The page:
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Many women of childbearing age are occupationally active, which leads to a large number of pregnancies potentially exposed to occupational exposures. Occupational noise has been identified as a risk factor for hearing impairment in adults. However, very few studies have assessed the effect of occupational noise on the fetus.
The aim of this study was to investigate whether occupational exposure to noise during pregnancy is associated with hearing dysfunction in children.
This population based cohort study included 1,422,333 single births in Sweden 1986–2008. Data on mothers’ occupation, smoking habits, age, ethnicity, body mass index, leave of absence, and socioeconomic factors were obtained from interviews performed by prenatal care unit staff at approximately 10 weeks of gestation and from national registers. Occupational noise exposure was classified by a job–exposure-matrix as < 75, 75–84, or ≥ 85 dBLAeq,8h. Diagnosed cases of hearing dysfunction (ICD-10 codes H90.3-7, 91.0, 91.2-3, 91.8, 93.1-2) were identified from a register of specialized medical care. Cox proportional hazards models were used to estimate associations.
In the full sample, containing a mixture of part-time and full-time workers during pregnancy, the adjusted HR for hearing dysfunction associated with maternal occupational noise exposure ≥ 85 vs. < 75 dBLAeq,8h was 1.27 (95% CI: 0.99, 1.64; 60 exposed cases). When restricted to children whose mothers worked full-time and had < 20 days leave of absence during pregnancy, the corresponding HR was 1.82 (95% CI: 1.08, 3.08; 14 exposed cases).
This study showed an association between occupational noise exposure during pregnancy and hearing dysfunction in children. In view of mechanistic evidence and earlier indicative epidemiological and experimental findings, the results support that pregnant women should not be exposed to high levels of noise at work.
Selander J, Albin M, Rosenhall U, Rylander L, Lewné M, Gustavsson P. 2016. Maternal occupational exposure to noise during pregnancy and hearing dysfunction in children: a nationwide prospective cohort study in Sweden. Environ Health Perspect 124:855–860;http://dx.doi.org/10.1289/ehp.1509874
A majority of women of child-bearing age in the industrialized part of the world are occupationally active today. In total, 73.7% of Swedish women of working age were employed in 2014 (OECD 2015). This leads to a high number of pregnancies potentially exposed to various occupational hazards. In Sweden, 15% of employed women report exposure to noise during at least one-quarter of the working day, so loud that they could not have a normal conversation (Arbetsmiljöverket 2012). Many studies have shown that occupational noise exposure causes hearing impairment in adults (Verbeek et al. 2012). However, very little is known about the association between occupational noise exposure during fetal life and hearing impairment in the child.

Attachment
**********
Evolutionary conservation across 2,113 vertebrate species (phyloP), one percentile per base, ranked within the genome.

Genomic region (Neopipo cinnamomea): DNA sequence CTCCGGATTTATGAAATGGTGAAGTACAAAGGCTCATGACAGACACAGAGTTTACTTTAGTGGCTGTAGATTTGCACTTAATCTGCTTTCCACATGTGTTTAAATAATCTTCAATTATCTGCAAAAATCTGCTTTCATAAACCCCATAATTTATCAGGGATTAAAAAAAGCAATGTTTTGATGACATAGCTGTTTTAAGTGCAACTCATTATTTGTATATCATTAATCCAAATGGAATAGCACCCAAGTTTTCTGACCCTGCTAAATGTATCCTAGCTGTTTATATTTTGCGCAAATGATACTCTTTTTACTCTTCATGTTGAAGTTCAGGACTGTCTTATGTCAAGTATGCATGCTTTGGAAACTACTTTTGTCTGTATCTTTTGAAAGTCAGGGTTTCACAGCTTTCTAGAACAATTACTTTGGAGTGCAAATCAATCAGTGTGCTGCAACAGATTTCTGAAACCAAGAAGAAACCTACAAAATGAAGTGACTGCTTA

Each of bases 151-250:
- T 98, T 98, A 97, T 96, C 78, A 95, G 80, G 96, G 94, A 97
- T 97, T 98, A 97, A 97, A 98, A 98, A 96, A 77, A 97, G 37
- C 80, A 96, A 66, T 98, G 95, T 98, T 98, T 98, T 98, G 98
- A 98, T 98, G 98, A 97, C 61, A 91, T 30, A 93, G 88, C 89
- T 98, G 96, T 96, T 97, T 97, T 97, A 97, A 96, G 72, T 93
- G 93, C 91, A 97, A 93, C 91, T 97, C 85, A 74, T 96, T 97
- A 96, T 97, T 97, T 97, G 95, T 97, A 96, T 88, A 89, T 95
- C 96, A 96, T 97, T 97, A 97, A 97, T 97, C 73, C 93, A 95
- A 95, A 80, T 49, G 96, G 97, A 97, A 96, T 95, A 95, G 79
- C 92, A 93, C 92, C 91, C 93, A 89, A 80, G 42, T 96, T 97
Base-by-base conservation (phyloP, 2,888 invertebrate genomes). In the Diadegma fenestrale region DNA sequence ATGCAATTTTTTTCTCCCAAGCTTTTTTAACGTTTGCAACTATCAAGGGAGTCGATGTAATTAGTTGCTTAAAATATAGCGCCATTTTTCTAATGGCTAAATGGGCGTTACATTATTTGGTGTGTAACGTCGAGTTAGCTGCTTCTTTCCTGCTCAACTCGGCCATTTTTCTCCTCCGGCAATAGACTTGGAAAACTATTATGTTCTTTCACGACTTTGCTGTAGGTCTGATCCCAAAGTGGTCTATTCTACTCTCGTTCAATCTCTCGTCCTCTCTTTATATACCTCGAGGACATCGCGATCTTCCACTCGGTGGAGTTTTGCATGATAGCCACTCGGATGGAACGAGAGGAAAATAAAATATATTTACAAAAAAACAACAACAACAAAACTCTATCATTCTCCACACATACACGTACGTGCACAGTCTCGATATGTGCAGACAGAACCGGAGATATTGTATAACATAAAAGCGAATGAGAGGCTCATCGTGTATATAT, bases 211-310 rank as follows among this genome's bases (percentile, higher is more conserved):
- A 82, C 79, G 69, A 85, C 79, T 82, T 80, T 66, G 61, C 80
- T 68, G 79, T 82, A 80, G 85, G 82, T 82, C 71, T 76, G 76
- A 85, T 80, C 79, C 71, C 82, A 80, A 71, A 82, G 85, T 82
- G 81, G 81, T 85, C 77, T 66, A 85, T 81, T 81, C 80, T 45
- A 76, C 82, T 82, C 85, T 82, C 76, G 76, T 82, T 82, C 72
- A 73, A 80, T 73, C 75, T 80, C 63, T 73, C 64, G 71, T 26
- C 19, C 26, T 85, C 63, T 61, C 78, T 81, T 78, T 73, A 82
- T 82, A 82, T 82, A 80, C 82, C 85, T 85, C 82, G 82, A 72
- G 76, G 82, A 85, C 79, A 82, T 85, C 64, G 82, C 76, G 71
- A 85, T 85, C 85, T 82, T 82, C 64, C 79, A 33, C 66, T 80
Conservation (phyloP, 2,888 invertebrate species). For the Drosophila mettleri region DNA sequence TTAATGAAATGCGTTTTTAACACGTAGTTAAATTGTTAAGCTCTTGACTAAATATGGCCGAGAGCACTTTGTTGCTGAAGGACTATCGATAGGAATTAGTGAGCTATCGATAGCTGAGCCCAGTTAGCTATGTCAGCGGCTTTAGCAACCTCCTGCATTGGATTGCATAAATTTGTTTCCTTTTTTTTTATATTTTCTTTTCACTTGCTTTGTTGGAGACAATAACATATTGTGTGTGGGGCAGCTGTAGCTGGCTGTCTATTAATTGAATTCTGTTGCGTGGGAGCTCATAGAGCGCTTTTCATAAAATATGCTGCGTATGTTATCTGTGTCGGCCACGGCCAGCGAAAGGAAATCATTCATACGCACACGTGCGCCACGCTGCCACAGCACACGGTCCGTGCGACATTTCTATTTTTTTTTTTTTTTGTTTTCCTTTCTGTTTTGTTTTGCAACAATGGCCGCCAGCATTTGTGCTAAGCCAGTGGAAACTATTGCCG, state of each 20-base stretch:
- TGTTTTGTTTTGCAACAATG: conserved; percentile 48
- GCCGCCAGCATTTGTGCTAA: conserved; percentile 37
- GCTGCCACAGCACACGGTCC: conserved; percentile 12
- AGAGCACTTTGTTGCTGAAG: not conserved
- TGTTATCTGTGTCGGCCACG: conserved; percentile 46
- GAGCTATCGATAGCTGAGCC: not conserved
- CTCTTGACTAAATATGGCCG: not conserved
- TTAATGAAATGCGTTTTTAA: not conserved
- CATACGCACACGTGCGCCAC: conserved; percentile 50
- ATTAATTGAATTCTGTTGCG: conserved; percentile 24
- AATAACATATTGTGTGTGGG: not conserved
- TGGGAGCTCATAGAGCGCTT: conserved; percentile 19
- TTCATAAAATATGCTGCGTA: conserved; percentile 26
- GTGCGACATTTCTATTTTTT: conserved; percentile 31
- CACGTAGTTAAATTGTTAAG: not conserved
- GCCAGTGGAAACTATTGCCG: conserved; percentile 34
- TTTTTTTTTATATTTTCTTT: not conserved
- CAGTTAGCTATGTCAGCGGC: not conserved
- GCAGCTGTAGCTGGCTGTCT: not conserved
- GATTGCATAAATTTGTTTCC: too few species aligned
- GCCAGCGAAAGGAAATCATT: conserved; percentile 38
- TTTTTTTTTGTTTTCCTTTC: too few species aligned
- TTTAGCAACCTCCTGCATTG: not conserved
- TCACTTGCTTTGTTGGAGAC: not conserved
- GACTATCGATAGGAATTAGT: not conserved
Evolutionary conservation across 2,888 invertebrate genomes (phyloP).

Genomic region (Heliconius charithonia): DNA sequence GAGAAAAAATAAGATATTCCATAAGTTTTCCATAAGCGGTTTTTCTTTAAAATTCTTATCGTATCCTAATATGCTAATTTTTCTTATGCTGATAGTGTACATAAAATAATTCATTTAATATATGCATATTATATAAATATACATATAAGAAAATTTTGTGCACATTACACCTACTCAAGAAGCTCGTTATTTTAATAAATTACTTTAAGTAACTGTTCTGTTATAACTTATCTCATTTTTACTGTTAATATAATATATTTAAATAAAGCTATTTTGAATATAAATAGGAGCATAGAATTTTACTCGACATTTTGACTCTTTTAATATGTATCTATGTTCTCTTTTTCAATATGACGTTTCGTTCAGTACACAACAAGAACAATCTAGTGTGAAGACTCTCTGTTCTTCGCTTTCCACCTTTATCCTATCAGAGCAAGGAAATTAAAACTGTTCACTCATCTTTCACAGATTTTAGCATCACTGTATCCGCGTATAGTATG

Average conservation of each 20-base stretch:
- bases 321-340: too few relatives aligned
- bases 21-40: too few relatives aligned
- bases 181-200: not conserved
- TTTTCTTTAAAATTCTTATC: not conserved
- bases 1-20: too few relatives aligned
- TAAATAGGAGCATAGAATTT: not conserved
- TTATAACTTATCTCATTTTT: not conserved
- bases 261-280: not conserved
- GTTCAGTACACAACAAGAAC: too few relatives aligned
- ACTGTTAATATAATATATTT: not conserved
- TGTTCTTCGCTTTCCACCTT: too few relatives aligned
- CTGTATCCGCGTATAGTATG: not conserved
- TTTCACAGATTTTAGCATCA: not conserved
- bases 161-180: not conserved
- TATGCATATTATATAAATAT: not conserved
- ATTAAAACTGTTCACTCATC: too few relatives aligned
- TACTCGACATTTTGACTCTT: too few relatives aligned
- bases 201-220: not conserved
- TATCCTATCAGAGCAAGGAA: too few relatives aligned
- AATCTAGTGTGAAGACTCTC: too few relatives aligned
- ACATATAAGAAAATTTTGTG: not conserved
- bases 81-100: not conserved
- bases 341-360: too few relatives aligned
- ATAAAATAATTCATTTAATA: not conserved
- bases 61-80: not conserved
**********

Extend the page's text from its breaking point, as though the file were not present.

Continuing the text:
Sound is transmitted from the air over the abdominal wall and the uterus to the fetal head during pregnancy. The noise stimulates the inner ear through a soft tissue conduction route and could potentially affect the hearing of the fetus by damaging inner and outer hair cells within the cochlea, especially since the maturing cochlea is more sensitive to ototraumatic factors than the adult one (Brundin et al. 1989; Chordekar et al. 2012; Gerhardt and Abrams 2000). Both animal and human experimental studies show that the attenuation of noise through the passage of the abdominal wall and the uterus is strongly dependent on frequency. Although the fetus is well protected from high-frequency noise, low-frequency noise can even be amplified during the passage of the abdominal wall and the amniotic fluid (Chordekar et al. 2012; Gerhardt and Abrams 2000; Saunders and Chen 1982). In addition, animal experimental studies indicate that intense and sustained noise exposure during pregnancy can induce hearing dysfunction in the offspring in guinea pigs (Cook et al. 1982) and in sheep (Gerhardt and Abrams 2000; Griffiths et al. 1994; Huang et al. 1997). Three previous small epidemiological cross-sectional studies have investigated occupational noise exposure during pregnancy and hearing impairment in children, including a study of 131 4- to 10-year-old children in Quebec, Canada; a study of 75 children 10–14 years old in France; and a study of 80 children 0–6 years old in Brazil (Daniel and Laciak 1982; Lalande et al. 1986; Rocha et al. 2007). Although the studies conducted in Canada and France reported evidence supporting the hypothesis of an association between occupational noise exposures during pregnancy and hearing loss in children, the Brazilian study did not report an association. However, the studies were all based on small samples and therefore had low precision. The Brazilian study presented unspecific inclusion criteria, the French study lacked a comparison group, and the Canadian study had only two cases in the comparison group.